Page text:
doi:10.1038/bmt.2008.2
PMCID: PMC3164955  PMID: 18246113
Autologous transplant; Ewing sarcoma; Progression-free survival
5.  High-dose carboplatin, thiotepa, and etoposide with autologous stem cell rescue for patients with previously irradiated recurrent medulloblastoma† 
Neuro-Oncology  2010;12(3):297-303.
Recurrent medulloblastoma is highly lethal in previously irradiated patients. Previously irradiated patients with M-0–M-3 recurrences who achieved a minimal disease state prior to protocol enrollment received carboplatin (Calvert formula with area under the curve = 7 mg/mL min, maximum 500 mg/m2/day) on days −8 to −6, and thiotepa (300 mg/m2/day) and etoposide (250 mg/m2/day) on days −5 to −3, followed by autologous stem cell rescue (ASCR) on day 0. Twenty-five patients, aged 7.6–44.7 years (median 13.8 years) at ASCR, were treated. Three (12%) died of treatment-related toxicities within 30 days of ASCR, due to multiorgan system failure (n = 2) and aspergillus infection with veno-occlusive disease (n = 1). Tumor recurred in 16 at a median of 8.5 months (range 2.3–58.5 months). Six are event-free survivors at a median of 151.2 months post-ASCR (range 127.2–201.6 months). The Kaplan–Meier estimate of median overall survival is 26.8 months (95% CI: 11.9–51.1 months) and of event-free survival (EFS) and overall survival are both 24% (95% CI: 9.8%–41.7%) at 10 years post-ASCR. M-0 (vs M-1 + ) recurrence prior to protocol, lack of tissue confirmation of relapse, and initial therapy of radiation therapy (RT) alone (vs RT + chemotherapy) were not significantly associated with better EFS (P = .33, .34, and .27, respectively). Trends toward better EFS were noted in patients (n = 5) who received additional RT as part of their retrieval therapy (P = .07) and whose recurrent disease was demonstrated to be sensitive to reinduction chemotherapy (P = .09). This retrieval strategy provides long-term EFS for some patients with previously irradiated recurrent medulloblastoma. The use of additional RT may be associated with better outcome.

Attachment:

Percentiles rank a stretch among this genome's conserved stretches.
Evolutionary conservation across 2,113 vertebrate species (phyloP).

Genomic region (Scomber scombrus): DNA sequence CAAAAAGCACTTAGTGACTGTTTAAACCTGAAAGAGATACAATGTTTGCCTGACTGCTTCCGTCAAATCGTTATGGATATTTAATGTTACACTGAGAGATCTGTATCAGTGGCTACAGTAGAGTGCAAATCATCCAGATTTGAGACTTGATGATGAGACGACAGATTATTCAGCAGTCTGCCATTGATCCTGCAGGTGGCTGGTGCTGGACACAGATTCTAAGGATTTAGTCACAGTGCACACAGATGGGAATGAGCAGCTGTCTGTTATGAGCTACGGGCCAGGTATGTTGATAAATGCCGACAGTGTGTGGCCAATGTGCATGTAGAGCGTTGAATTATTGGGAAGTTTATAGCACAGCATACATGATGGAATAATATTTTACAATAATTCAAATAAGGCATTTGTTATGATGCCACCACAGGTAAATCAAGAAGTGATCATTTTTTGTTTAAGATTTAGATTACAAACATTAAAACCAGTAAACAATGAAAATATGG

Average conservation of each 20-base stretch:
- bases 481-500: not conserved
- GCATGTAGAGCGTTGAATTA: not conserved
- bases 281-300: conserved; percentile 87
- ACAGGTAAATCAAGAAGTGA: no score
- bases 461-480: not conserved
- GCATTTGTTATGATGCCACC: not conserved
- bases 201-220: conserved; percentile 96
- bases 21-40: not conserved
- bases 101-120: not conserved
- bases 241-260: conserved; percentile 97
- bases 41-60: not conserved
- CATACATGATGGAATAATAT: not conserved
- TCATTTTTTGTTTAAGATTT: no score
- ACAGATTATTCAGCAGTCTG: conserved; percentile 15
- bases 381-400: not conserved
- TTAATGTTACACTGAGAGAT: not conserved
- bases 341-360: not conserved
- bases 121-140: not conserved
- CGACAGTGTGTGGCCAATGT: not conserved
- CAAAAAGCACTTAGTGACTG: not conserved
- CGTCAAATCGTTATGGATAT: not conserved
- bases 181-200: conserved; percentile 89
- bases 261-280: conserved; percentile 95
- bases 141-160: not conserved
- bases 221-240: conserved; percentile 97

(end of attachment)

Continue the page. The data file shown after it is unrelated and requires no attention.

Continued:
doi:10.1093/neuonc/nop031
PMCID: PMC2940591  PMID: 20167818
chemotherapy; hematopoietic stem cell transplantation; medulloblastoma